AN extremist Unionist campaigner known for denying aspects of the Holocaust was leading an anti-republican demonstration at King Charles’s ceremony in the Scottish capital.

Alistair McConnachie, who has stated that he does not believe the Nazis killed any Jewish people in gas chambers and that eyewitness testimony to the contrary is “false”, was heard clashing with anti-monarchist protesters outside St Giles on Edinburgh’s Royal Mile.

The monarch is to receive the Honours of Scotland – a crown, a sceptre, and a newly forged sword – in a “mini coronation” in the Scottish cathedral on Wednesday.

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Ahead of the event, campaigners from Republic and Our Republic organised demonstrations in protest on both the Royal Mile and at the Scottish Parliament.

Early in the day, as people began slowly arriving to watch the royal event, the designated protest area outside St Giles was a hive of activity.

There were far more republican campaigners, including from the group Salvo, than those opposing them. The opposition camp was led by McConnachie and waving signs that read “Charles King of Scots”.

McConnachie was shouting at the republican campaigners, accusing them of having inappropriately come up from England to tell “the Scots what to think” about the monarchy.

“They don’t have a right to come up here from London,” he said.

Asked how his assertion that campaigners from south of the Border should not be in Edinburgh fit with his Unionist views, McConnachie repeatedly mocked this reporter’s English accent.

“Ooooh noooo, I knoooow,” he whined in a faux imitation of an English voice, finishing when pushed: “I’m very happy for it [the UK] not to include you.”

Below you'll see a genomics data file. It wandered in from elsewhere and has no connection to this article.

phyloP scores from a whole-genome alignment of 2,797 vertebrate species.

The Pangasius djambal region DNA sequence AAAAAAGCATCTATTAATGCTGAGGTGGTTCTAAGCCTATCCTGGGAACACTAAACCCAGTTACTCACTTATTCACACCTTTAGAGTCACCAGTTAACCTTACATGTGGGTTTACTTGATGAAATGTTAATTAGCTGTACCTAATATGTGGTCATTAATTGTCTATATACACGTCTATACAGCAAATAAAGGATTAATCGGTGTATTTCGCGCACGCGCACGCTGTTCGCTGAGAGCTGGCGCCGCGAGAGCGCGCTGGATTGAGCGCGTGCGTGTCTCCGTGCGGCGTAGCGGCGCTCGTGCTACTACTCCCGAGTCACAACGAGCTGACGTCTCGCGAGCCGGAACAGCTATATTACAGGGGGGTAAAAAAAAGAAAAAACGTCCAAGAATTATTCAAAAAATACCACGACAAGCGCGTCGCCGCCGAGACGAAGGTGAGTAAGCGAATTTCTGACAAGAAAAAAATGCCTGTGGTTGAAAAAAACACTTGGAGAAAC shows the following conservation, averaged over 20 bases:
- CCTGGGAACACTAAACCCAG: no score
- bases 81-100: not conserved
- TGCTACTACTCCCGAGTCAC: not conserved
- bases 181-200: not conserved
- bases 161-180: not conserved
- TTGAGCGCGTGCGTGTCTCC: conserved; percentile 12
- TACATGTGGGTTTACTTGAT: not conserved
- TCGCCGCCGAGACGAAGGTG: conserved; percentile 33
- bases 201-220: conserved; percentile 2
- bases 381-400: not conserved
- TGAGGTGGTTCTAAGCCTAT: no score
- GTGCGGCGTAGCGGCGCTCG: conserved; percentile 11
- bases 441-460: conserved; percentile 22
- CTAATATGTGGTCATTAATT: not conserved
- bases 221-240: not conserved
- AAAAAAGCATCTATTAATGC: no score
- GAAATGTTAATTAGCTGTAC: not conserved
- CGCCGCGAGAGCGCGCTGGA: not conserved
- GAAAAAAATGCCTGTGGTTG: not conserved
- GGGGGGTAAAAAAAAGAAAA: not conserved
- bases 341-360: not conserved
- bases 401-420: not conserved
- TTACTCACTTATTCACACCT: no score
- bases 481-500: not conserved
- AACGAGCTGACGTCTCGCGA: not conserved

Asked if he stood by his denial of the Holocaust, McConnachie presented an incoherent position.

The Unionist campaigner insisted that he was not a Holocaust denier, but stood by his assertion that “gas chambers [were not] used to execute Jews” – and that eyewitness accounts of it happening had been “revealed as false or exaggerated”.

After saying he had “never” denied the Holocaust, this reporter read his above words back to him.

Asked if those words, reported by the Guardian in 2001, still represented his position, McConnachie said they did.

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He went on: “I’m not a Holocaust denier. That’s not Holocaut denial … that’s a different matter I think. I’ve been very clear on that. I’ve been very clear on my position on that.”

The International Holocaust Remembrance Alliance definition says that Holocaust denial encompasses "publicly denying or calling into doubt the use of principal mechanisms of destruction (such as gas chambers...)".

Asked if both standing by his statements and claiming not to be denying the Holocaust was “incoherent”, McConnachie said it was not.

Asked if he would like to explain his position on the Holocaust to the German TV cameras that he had been attempting to talk to, McConnachie said: “No, I’m not here to tell anybody anything, I’m here to do this.

“And what you should do sir is maybe you should look into history and work things out for yourself instead of just promoting false news all the time. You should do that.

“I’m talking about history and I think you need to look at it, I think you need to look at a lot.”

McConnachie then shut down the interview, saying: “You don’t deserve an answer but you’ve got an answer, just run along. I’m not answering any more of your questions … God Save the King, God Save the King!”

McConnachie is known for founding a “Force for Good”, a pro-Union campaign group.

He also founded a political party named “Independent Green Voice” that, while it failed to win any MSPs at the 2021 Holyrood elections, was credited by some with robbing the Greens of extra seats due to its presentation on the ballot.